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QUAKER STATE OIL REF. CORP. v. UNITED STATES

January 26, 1979

QUAKER STATE OIL REFINING CORP.
v.
UNITED STATES of America and Interstate Commerce Commission and The Baltimore and Ohio Railroad Company, Intervenor



The opinion of the court was delivered by: KNOX

This is an action brought by plaintiff Quaker State Oil Refining Corporation (hereinafter Quaker State) to review and set aside orders of the Interstate Commerce Commission in Docket No. 36092, entitled Quaker State Oil Refining Corporation v. The Baltimore and Ohio Railroad Company. In this action, Quaker State filed a complaint alleging that the rates charged by the railroad company (herein B&O) on shipments of petroleum products from St. Marys West Virginia to Emlenton and Farmers Valley Pennsylvania in this district were inapplicable and that a refund of $ 93,474.70 was allegedly due the plaintiff as the result of overcharges.

The administrative law judge had originally found in favor of the complainant after submission of the case on written evidence followed by oral cross examination of the traffic manager for Quaker State.

 To the initial decision B&O filed exceptions and thereafter on December 30, 1976, division 2 of the Commission issued a final report and order reversing the decision of the administrative law judge and dismissed the complaint. A petition for review was filed but rejected by the Commission. Thereafter, on May 19, 1977, Quaker State filed its complaint in this court seeking a review of the Commission's order. The B&O was permitted to intervene as a defendant in the proceeding and answers were filed following which the defendants United States and ICC moved for summary judgment. The case has been thoroughly argued and considered on the briefs filed setting forth the positions of the respective parties. Needless to say the B&O supports the position of the government in this case.

 Jurisdiction to review this matter by a single district court judge is found in 28 U.S.C. § 1336(a) which provides as follows:

 
"Interstate Commerce Commission's orders (a) Except as otherwise provided by Act of Congress, the district courts shall have jurisdiction of any civil action to enforce, in whole or in part, any order of the Interstate Commerce Commission, and to enjoin or suspend, in whole or in part, any order of the Interstate Commerce Commission for the payment of money or the collection of fines, penalties, and forfeitures."

 Notwithstanding the fact that this is not an order for payment of money or refund of overcharges, although such relief was refused by the Commission, the U.S. Supreme Court has held that review of such an order was subject to judicial review in the district court and did not require a three judge court. See U. S. v. ICC, 337 U.S. 426, 69 S. Ct. 1410, 93 L. Ed. 1451 (1949). It is still true that appeals orders in such cases granting or denying reparations or other orders of the ICC involving payment of money or collection of fines are matters to be considered by the single judge district court. While 28 U.S.C. § 2321, as amended in 1977, provides for review of the Commission's orders generally in the courts of appeals, nevertheless an order of this sort is still to be reviewed by a single judge district court. See Island Creek Coal Sales Co. v. I C C, 561 F.2d 1219 (6th Cir. 1977).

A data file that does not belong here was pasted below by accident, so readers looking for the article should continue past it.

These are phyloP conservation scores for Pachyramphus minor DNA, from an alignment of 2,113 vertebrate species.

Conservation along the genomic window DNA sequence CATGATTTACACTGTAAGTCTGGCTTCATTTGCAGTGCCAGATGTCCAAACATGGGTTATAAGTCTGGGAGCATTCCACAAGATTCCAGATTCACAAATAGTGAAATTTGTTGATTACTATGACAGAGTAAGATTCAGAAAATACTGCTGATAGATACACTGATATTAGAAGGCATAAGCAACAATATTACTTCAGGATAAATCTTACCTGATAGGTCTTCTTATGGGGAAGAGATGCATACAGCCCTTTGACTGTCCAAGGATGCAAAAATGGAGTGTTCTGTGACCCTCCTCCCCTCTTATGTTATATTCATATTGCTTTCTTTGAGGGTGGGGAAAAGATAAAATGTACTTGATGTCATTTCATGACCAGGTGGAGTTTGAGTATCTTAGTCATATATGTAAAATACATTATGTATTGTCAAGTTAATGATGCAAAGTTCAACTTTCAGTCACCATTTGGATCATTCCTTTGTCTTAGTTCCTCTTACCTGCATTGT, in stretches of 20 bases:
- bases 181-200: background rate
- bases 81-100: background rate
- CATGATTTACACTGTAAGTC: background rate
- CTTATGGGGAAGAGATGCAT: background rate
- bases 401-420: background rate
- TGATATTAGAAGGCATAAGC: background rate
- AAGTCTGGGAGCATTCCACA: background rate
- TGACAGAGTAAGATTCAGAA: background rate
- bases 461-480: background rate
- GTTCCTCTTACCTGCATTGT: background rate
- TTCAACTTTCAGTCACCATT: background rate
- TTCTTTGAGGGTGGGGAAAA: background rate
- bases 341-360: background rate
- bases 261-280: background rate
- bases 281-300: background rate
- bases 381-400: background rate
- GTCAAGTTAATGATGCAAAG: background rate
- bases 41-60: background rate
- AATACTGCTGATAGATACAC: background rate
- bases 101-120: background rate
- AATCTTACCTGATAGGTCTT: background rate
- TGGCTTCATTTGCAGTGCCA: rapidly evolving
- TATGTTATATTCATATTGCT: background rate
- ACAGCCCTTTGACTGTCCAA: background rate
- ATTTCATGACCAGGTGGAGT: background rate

Orders other than those involving monetary matters are of course now subject to review only by the Courts of Appeals under the 1975 Amendments. See Act January 2, 1975, P.L. 93-584.

 The difficulty arises in interpreting certain tariffs filed by the B&O. Tariff 49(g) provides for petroleum partially refined:

 
"Petroleum, partially refined, suitable for mixing, blending, compounding and/or refining into products having commercial value only as a petroleum product containing more than 51 percent petroleum base, carloads, in tank cars, estimated weight 6.6 pounds per gallon, subject to Rule 35 of Uniform Freight Classification and minimum weight provided therein for cars for not less than 20,000 gallon capacity, but, in no case less than 132,000 pounds per car . . ."

 This item, in a partially refined petroleum product suitable for refining into products having commercial value, is subject to Item 290 which provides incentive rates for shipments in excess of the first 10,500 gallons on shipments of certain petroleum products. Item 290 provides as follows:

 
"On shipments of petroleum products as described in items 77240 (except Petroleum Naphtha and Petroleum Naphtha Distillate), 77250, 77290 and 77310 of the Uniform Freight Classification (see Item 5), tendered in tank cars having capacities from 15,000 to 22,500 gallons, subject to estimated weights or actual weight (Rule 35 of Uniform Classification), charges will be computed as follows:
 
(1) On the weight of the first 10,500 gallons in the tank car, apply rate as published in tariff. (For gallonage in excess of 10,500 gallons, see (2) below. (2) On the weight of the gallonage in the tank car in excess of 10,500 gallons, where the rate under (1) above is shown in Column A below, apply rate opposite thereto in Column B below. (Appendix B of initial Decision).

 It is noted that in order to come within the incentive rate provided in Item 290 the commodity is limited to petroleum products described in Item 77240, 77250, 77290 and 77310 of the Uniform Freight Classification. Neither item 77240 which excepts naphtha and naphtha distillates nor items 77250 and 77310 is applicable. The parties all agree that the controversy, however, arises over 77290, which provides as follows:

 
"Lubricating oil, in metal cans in crates, or in bulk in barrels, in metal cans completely jacketed, in steel pails, in glass or metal cans in barrels or boxes, in kits or in Packages 488, 577, 589, 791, 1234, 1356, 1367, 1373 or 1442; also CL, in tank cars, Rule ...

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